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Tuesday, November 1, 2016, 01:10

HA tightens eligibility for public housing

By Luis Liu

HONG KONG - The Housing Authority (HA) has decided to tighten the policy for well-off tenants living in public housing flats to address long waiting times for the needy.

The change will see tenants with either income or assets exceeding certain thresholds asked to vacate their flats.

Currently, tenants surpassing both income and asset limits need to move out. Households with income exceeding three times the public rental housing (PRH) income limit and assets exceeding 84 times the income limit are required to vacate their flats within 12 months.

The Housing Authority has decided to tighten the policy for well-off tenants living in public housing flats to address long waiting times for the needy

Now calling it a single-track system, Chairman of the HA’s Subsidized Housing Committee Stanley Wong Yuen-fai said the move is to maximize the utility of public resources.

The authority will discuss the details in future meetings, Wong said.

For a single applicant for PRH, the current income limit is HK$10,970 a month, and a net asset limit of HK$242,000. As of the end of June 2016, about 26,000 households were “well-off tenants”, according to HA statistics.

Wong said property owners who live in public housing should also vacate their flats.

The HA will also reduce the chances for those who want to move to a larger PRH unit as their family grows, so that the quotas can be met for those still waiting in line.

However, Wong did not give an estimate of how many people can benefit from such changes.

It is understood that the HA plans to make relevant policy changes as the average waiting time for a PRH applicant has increased to 4.5 years. Wong admitted it “deviated” from the original three-year waiting time target.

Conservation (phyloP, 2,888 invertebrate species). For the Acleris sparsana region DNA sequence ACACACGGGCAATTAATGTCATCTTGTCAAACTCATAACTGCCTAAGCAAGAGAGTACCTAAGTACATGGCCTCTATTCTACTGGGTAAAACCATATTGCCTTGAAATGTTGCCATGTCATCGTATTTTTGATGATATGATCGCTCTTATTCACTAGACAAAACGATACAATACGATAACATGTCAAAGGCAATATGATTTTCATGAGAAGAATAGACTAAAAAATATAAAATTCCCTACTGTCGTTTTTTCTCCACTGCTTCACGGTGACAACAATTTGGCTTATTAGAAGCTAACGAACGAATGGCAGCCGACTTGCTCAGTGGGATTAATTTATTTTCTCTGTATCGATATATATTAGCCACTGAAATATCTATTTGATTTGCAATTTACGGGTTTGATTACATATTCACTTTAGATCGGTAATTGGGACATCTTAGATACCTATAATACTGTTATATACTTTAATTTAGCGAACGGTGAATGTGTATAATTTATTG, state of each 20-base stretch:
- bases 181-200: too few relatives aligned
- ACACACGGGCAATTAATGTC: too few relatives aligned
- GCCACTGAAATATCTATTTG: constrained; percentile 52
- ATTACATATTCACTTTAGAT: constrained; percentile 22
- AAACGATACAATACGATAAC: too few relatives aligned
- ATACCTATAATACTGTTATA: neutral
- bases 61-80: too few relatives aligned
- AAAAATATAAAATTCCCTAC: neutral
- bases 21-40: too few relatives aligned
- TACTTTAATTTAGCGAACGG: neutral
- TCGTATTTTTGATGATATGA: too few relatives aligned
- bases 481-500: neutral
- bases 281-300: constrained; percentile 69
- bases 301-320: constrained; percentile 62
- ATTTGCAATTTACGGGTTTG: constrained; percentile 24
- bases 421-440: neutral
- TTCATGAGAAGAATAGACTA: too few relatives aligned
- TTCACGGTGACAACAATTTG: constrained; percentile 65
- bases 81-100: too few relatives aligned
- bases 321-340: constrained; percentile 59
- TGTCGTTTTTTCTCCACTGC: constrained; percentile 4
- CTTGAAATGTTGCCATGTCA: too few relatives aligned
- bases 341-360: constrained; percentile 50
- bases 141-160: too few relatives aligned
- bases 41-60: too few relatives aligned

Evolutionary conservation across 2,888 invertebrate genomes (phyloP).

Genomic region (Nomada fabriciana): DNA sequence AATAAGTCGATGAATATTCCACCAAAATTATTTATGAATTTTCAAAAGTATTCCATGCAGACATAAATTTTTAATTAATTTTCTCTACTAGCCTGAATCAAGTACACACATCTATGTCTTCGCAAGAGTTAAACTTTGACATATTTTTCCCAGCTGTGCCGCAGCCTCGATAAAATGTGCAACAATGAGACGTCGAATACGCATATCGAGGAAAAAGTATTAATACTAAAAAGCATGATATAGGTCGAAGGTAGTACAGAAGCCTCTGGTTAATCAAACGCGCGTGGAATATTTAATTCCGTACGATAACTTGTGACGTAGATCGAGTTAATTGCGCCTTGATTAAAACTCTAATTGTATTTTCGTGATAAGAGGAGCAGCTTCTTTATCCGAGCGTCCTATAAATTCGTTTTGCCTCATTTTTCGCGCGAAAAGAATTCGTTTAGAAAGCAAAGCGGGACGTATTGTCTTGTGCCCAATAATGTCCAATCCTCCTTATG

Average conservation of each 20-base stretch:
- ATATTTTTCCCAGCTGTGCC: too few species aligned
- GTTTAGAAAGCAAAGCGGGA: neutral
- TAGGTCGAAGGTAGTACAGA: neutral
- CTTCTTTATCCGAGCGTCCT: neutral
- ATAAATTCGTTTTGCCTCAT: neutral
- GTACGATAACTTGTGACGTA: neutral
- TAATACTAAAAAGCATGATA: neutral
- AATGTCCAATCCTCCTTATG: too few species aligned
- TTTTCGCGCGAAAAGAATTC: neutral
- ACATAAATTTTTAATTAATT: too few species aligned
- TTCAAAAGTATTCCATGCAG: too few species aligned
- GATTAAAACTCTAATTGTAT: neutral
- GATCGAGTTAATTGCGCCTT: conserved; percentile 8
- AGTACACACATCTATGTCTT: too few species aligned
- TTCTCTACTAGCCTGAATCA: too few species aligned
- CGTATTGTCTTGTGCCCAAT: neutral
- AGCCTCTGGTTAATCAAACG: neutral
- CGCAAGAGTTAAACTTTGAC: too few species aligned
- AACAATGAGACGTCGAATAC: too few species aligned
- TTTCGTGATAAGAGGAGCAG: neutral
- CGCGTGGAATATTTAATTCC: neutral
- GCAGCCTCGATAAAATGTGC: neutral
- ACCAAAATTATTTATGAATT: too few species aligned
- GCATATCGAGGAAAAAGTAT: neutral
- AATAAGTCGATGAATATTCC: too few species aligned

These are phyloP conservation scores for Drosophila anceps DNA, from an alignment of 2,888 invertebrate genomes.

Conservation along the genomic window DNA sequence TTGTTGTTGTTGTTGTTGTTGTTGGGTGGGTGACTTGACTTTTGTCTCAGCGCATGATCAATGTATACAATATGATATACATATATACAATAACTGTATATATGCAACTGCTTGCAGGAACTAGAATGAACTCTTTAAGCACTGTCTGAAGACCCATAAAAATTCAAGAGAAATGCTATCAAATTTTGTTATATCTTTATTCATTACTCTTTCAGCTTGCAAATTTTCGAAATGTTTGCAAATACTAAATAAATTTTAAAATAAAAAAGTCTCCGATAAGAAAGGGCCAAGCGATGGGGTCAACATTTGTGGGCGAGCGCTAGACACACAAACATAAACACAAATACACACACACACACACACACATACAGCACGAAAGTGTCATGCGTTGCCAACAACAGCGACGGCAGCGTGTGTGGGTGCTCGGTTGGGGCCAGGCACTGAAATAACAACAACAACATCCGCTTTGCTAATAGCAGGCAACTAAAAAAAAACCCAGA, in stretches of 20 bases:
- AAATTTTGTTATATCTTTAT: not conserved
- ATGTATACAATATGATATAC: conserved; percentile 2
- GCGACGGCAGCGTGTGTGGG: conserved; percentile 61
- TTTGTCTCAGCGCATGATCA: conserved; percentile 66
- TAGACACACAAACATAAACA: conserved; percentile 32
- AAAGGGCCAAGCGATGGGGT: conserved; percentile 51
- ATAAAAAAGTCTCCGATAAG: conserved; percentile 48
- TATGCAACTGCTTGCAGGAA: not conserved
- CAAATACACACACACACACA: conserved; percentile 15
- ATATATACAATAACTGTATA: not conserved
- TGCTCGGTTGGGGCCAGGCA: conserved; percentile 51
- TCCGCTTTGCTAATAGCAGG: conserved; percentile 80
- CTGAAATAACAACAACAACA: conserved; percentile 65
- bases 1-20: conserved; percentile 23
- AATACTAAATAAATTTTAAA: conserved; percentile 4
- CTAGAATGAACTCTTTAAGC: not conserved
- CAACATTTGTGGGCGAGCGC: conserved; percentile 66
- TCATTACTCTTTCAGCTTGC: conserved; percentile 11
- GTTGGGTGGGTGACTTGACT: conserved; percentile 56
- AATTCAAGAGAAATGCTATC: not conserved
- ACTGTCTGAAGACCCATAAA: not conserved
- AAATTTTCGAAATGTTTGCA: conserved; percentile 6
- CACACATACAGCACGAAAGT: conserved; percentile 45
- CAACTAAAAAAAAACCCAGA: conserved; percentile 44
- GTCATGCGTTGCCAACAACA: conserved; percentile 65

He said the government has managed to provide 15,200 public housing units this year and will provide 71,000 more in the next five years.

“Based on the construction of many sites in urban areas, public housing supply will catch up with the demand by 2020,” Wong said.

The HA’s “Well-off Tenants Policies”, officially named the Housing Subsidy Policy (HSP) and the Policy on Safeguarding Rational Allocation of Public Housing Resources (SRA), require households after living in PRH for 10 years to declare their household income, and thereafter biennially.

Those who earn two to three times the income limit are required to pay 1.5 times net rent plus rates, while those with income exceeding three times the income limit are required to pay double net rent plus rates.

However, some local concern groups are opposed to the HA’s policy changes. Chairman of the Federation of Public Housing Estates Wong Kwan said the problem lies solely in insufficient public housing supply. Changes will not help address the current woes but will stir new social discontent as they will affect many tenants who will still face financial hardships in the private rental market, he said.

He urged the government to speed up construction of public housing units.

The Society for Community Organization urged the government to build up transitional flats for short-term needs.

According to the Rating and Valuation Department’s monthly price index, Hong Kong home prices rose 2.78 percent in September from August, the highest month-to-month growth rate since the market recovery began in April. It was the sixth consecutive monthly increase.

luisliu@chinadailyhk.com
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